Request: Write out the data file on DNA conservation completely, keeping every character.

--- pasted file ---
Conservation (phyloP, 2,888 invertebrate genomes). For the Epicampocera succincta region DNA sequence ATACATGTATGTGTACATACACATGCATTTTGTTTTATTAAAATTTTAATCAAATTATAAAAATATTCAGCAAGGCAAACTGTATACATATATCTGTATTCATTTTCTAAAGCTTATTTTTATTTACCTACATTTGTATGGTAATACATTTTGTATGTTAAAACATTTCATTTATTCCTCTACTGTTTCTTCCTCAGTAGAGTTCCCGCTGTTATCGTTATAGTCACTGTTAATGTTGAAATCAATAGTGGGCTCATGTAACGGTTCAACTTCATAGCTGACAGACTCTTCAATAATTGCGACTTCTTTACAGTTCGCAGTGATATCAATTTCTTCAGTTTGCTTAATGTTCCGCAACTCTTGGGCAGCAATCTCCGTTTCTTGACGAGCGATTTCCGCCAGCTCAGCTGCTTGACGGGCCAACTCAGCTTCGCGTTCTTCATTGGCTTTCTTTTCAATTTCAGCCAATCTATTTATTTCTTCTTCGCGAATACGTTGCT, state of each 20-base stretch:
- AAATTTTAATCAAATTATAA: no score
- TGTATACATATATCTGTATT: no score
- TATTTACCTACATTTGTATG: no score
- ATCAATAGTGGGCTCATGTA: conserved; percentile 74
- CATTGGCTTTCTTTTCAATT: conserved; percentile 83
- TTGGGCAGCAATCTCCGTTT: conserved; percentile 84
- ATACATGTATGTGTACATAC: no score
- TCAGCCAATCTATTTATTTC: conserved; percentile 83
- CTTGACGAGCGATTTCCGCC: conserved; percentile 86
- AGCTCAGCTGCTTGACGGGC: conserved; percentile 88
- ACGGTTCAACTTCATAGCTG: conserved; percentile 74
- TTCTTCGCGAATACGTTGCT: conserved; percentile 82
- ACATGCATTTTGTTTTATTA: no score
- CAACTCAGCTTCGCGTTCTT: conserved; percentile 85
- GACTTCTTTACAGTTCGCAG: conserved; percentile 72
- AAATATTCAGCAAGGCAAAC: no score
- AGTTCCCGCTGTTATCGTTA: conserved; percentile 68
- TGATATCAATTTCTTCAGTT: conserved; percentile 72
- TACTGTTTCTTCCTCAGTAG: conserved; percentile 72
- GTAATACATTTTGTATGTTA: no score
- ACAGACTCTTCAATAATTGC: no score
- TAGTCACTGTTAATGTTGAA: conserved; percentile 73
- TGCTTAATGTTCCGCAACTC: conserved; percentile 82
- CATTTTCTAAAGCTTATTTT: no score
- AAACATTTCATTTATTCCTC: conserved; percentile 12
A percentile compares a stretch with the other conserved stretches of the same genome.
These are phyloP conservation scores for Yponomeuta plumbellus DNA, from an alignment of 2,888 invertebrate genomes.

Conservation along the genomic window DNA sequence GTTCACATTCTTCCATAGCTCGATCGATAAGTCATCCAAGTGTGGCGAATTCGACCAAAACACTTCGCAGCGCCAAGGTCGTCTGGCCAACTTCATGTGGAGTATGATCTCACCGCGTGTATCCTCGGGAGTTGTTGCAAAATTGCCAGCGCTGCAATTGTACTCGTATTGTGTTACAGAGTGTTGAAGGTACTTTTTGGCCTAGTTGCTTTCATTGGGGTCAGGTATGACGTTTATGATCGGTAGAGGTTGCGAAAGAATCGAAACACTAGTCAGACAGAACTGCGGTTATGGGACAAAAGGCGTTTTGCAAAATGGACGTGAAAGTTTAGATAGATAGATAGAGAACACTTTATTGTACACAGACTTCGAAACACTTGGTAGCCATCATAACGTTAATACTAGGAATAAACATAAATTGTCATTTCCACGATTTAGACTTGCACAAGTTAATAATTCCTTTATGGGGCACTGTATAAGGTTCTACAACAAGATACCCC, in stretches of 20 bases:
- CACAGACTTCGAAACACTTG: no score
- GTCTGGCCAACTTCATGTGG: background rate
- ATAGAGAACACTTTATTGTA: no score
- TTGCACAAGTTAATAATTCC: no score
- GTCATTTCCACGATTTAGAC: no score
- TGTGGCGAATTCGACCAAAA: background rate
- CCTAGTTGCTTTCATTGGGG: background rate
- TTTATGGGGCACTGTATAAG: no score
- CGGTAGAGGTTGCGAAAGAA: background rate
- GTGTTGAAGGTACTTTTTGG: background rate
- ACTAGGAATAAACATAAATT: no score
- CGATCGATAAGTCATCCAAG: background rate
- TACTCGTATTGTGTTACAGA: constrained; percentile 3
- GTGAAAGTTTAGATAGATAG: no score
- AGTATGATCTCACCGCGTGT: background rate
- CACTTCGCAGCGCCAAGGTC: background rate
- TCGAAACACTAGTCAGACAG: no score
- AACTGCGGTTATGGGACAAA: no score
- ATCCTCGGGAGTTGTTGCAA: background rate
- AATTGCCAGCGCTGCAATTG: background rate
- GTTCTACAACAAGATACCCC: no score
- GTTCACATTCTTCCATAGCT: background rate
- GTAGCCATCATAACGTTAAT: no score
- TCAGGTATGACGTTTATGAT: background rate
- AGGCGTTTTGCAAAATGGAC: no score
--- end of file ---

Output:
Conservation (phyloP, 2,888 invertebrate genomes). For the Epicampocera succincta region DNA sequence ATACATGTATGTGTACATACACATGCATTTTGTTTTATTAAAATTTTAATCAAATTATAAAAATATTCAGCAAGGCAAACTGTATACATATATCTGTATTCATTTTCTAAAGCTTATTTTTATTTACCTACATTTGTATGGTAATACATTTTGTATGTTAAAACATTTCATTTATTCCTCTACTGTTTCTTCCTCAGTAGAGTTCCCGCTGTTATCGTTATAGTCACTGTTAATGTTGAAATCAATAGTGGGCTCATGTAACGGTTCAACTTCATAGCTGACAGACTCTTCAATAATTGCGACTTCTTTACAGTTCGCAGTGATATCAATTTCTTCAGTTTGCTTAATGTTCCGCAACTCTTGGGCAGCAATCTCCGTTTCTTGACGAGCGATTTCCGCCAGCTCAGCTGCTTGACGGGCCAACTCAGCTTCGCGTTCTTCATTGGCTTTCTTTTCAATTTCAGCCAATCTATTTATTTCTTCTTCGCGAATACGTTGCT, state of each 20-base stretch:
- AAATTTTAATCAAATTATAA: no score
- TGTATACATATATCTGTATT: no score
- TATTTACCTACATTTGTATG: no score
- ATCAATAGTGGGCTCATGTA: conserved; percentile 74
- CATTGGCTTTCTTTTCAATT: conserved; percentile 83
- TTGGGCAGCAATCTCCGTTT: conserved; percentile 84
- ATACATGTATGTGTACATAC: no score
- TCAGCCAATCTATTTATTTC: conserved; percentile 83
- CTTGACGAGCGATTTCCGCC: conserved; percentile 86
- AGCTCAGCTGCTTGACGGGC: conserved; percentile 88
- ACGGTTCAACTTCATAGCTG: conserved; percentile 74
- TTCTTCGCGAATACGTTGCT: conserved; percentile 82
- ACATGCATTTTGTTTTATTA: no score
- CAACTCAGCTTCGCGTTCTT: conserved; percentile 85
- GACTTCTTTACAGTTCGCAG: conserved; percentile 72
- AAATATTCAGCAAGGCAAAC: no score
- AGTTCCCGCTGTTATCGTTA: conserved; percentile 68
- TGATATCAATTTCTTCAGTT: conserved; percentile 72
- TACTGTTTCTTCCTCAGTAG: conserved; percentile 72
- GTAATACATTTTGTATGTTA: no score
- ACAGACTCTTCAATAATTGC: no score
- TAGTCACTGTTAATGTTGAA: conserved; percentile 73
- TGCTTAATGTTCCGCAACTC: conserved; percentile 82
- CATTTTCTAAAGCTTATTTT: no score
- AAACATTTCATTTATTCCTC: conserved; percentile 12
A percentile compares a stretch with the other conserved stretches of the same genome.
These are phyloP conservation scores for Yponomeuta plumbellus DNA, from an alignment of 2,888 invertebrate genomes.

Conservation along the genomic window DNA sequence GTTCACATTCTTCCATAGCTCGATCGATAAGTCATCCAAGTGTGGCGAATTCGACCAAAACACTTCGCAGCGCCAAGGTCGTCTGGCCAACTTCATGTGGAGTATGATCTCACCGCGTGTATCCTCGGGAGTTGTTGCAAAATTGCCAGCGCTGCAATTGTACTCGTATTGTGTTACAGAGTGTTGAAGGTACTTTTTGGCCTAGTTGCTTTCATTGGGGTCAGGTATGACGTTTATGATCGGTAGAGGTTGCGAAAGAATCGAAACACTAGTCAGACAGAACTGCGGTTATGGGACAAAAGGCGTTTTGCAAAATGGACGTGAAAGTTTAGATAGATAGATAGAGAACACTTTATTGTACACAGACTTCGAAACACTTGGTAGCCATCATAACGTTAATACTAGGAATAAACATAAATTGTCATTTCCACGATTTAGACTTGCACAAGTTAATAATTCCTTTATGGGGCACTGTATAAGGTTCTACAACAAGATACCCC, in stretches of 20 bases:
- CACAGACTTCGAAACACTTG: no score
- GTCTGGCCAACTTCATGTGG: background rate
- ATAGAGAACACTTTATTGTA: no score
- TTGCACAAGTTAATAATTCC: no score
- GTCATTTCCACGATTTAGAC: no score
- TGTGGCGAATTCGACCAAAA: background rate
- CCTAGTTGCTTTCATTGGGG: background rate
- TTTATGGGGCACTGTATAAG: no score
- CGGTAGAGGTTGCGAAAGAA: background rate
- GTGTTGAAGGTACTTTTTGG: background rate
- ACTAGGAATAAACATAAATT: no score
- CGATCGATAAGTCATCCAAG: background rate
- TACTCGTATTGTGTTACAGA: constrained; percentile 3
- GTGAAAGTTTAGATAGATAG: no score
- AGTATGATCTCACCGCGTGT: background rate
- CACTTCGCAGCGCCAAGGTC: background rate
- TCGAAACACTAGTCAGACAG: no score
- AACTGCGGTTATGGGACAAA: no score
- ATCCTCGGGAGTTGTTGCAA: background rate
- AATTGCCAGCGCTGCAATTG: background rate
- GTTCTACAACAAGATACCCC: no score
- GTTCACATTCTTCCATAGCT: background rate
- GTAGCCATCATAACGTTAAT: no score
- TCAGGTATGACGTTTATGAT: background rate
- AGGCGTTTTGCAAAATGGAC: no score